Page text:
Canadian Cycling Magazine

How a manuscript with a monkey evaded capture 80 years ago

- by Melanie Chambers

Three days before the Nazis came into Paris during the Second World War, a couple fled on homemade bicycles with little more than a manuscript. The pages featured what would become Curiousgeo­rge, one of the world’s most beloved children’s book series. It was also their ticket to freedom and survival.

It was June 1940. With many refugees escaping Europe, trains were halted, and cars were scarce. Hans Augusto Rey, who illustrate­d books, found a tandem bike at a local shop in Paris. As the stories go, Margret Rey, who did much of the writing, refused to ride the clunky tandem, so Hans cobbled together spare parts and built two bikes.

At 5:30 a.m. on June 11, the couple began riding south with some clothes, food and a manuscript of Fifi the monkey, the name of the simian character at the time. They cycled 130 km in three days, and then hopped on trains and rode again.

Hans and Margret Rey were both German Jews with Brazilian citizenshi­p. At the border, they attracted the attention of an official. That official found the manuscript with its cute drawings of a monkey. Nothing could be less threatenin­g, so the couple was allowed to continue their journey. They arrived in Lisbon, Portugal, sailed to Rio de Janeiro, then made it to New York. In 1941, Houghton Mifflin published their first book in the U.S. Fifi became known as George, the insatiably curious monkey who always found trouble.

Hans and Margret always insisted that the George books didn’t have a deeper meaning beyond the stories. It’s hard, though, not to see connection­s between the creators and their creation. The first George book recounts the monkey’s arrival in America. Just like the Reys, George didn’t want to leave his home either: the man with the yellow hat kidnapped George from Africa. “I’m not sure if this book could have been written today. It was an earlier time, a sense of animal rights hadn’t emerged yet,” says Dr. Siobhan O’flynn, who teaches in the department of English and drama at the University of Toronto.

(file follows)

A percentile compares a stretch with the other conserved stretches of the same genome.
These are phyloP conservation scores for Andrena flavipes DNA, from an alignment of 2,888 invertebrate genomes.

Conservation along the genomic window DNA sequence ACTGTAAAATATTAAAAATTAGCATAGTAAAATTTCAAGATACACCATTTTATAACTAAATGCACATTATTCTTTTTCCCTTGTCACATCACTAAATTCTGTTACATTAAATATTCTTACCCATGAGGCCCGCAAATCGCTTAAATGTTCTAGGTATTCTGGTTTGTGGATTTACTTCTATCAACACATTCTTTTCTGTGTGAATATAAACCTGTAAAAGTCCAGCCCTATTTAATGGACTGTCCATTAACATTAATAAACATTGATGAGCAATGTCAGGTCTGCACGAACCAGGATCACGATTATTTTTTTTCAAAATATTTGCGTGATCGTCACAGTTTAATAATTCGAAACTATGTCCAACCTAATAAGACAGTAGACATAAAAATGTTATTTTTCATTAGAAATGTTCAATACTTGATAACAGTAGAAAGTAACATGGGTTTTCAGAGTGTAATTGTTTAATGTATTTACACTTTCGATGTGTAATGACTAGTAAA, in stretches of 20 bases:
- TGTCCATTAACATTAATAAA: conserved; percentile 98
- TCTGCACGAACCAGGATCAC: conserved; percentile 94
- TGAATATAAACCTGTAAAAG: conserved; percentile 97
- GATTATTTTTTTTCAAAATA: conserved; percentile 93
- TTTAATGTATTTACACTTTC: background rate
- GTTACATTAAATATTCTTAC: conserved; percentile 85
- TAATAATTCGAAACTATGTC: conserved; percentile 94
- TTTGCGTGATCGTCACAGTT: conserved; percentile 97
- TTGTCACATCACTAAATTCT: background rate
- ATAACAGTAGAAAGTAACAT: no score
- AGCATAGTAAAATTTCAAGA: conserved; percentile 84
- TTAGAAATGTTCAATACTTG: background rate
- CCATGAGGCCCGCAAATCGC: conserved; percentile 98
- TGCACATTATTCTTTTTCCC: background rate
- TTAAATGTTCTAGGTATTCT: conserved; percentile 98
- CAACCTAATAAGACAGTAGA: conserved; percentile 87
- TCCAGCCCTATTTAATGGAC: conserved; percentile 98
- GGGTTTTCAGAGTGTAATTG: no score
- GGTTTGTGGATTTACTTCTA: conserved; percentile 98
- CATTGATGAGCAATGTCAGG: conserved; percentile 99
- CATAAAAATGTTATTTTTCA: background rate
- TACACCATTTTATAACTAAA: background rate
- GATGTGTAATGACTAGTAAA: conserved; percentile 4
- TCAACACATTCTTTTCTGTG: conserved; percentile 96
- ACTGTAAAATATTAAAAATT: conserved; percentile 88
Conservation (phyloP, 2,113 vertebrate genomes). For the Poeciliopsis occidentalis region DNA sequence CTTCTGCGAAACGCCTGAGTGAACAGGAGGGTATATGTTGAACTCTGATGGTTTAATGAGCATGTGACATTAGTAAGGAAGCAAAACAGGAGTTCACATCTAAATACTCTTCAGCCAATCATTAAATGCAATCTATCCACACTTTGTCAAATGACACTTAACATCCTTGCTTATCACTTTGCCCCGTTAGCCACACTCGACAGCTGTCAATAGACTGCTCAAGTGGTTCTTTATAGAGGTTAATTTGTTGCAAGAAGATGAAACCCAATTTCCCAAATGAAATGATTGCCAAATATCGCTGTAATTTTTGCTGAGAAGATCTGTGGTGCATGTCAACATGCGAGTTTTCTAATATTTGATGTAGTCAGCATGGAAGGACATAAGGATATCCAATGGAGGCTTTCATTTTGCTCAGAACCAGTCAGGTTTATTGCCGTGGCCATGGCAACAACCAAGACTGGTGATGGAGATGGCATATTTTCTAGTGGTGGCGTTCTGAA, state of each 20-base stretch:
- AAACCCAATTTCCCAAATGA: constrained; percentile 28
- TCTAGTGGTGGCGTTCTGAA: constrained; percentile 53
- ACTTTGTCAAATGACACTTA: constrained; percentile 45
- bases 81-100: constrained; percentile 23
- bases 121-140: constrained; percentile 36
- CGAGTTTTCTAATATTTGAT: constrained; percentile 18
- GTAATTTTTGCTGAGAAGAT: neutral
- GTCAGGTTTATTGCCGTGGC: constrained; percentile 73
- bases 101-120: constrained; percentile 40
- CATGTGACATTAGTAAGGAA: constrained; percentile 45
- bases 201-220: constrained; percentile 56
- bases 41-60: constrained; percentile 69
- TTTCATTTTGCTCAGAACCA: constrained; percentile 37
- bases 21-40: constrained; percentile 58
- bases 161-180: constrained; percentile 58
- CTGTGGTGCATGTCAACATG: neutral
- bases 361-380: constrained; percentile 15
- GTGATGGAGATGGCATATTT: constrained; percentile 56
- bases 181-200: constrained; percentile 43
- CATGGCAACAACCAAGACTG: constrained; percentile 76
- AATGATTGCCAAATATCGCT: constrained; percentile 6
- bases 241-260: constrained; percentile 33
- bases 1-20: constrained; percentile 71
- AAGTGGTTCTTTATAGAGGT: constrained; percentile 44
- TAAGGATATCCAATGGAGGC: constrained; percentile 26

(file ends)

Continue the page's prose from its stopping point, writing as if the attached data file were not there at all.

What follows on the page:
But the comparison­s end there. The arrival stories were quite different. “Leaving Europe during that period was quite traumatic for refugees fleeing anti-semitism and threats,” says O’flynn. “George’s experience of arriving in America would have been quite different than the European refugees at that time. He was quite privileged.” George was brought to a home with a bed and new striped pajamas.

If you can draw any parallels between the creators and George, it’s that both were entering the U.S. during a time of possibilit­y and growth: “In the 1950s, it was an aspiration­al decade for America, an era of immigrants arriving and building careers. It was a place where you could make it.” Hans and Margret’s books have sold more than 75 million copies in 15 languages. Hans died in 1977 and Margret died in 1996. In 2021, George will turn 80.

George’s adventures have happy endings, no matter the danger he might find himself in. From a botched paint job to swallowing a bead and going to the hospital, George’s disasters are never permanent. “Part of their delight is that balance is always restored. And despite the traumatic removal from home, it’s dealt with in a light-hearted way. In the first book, there is a kind of magical transforma­tion that happens,” says O’flynn. In the third book, Curious Georger idesab ike, the monkey crashes. But like his creators’ bike ride, everything turns out just fine.

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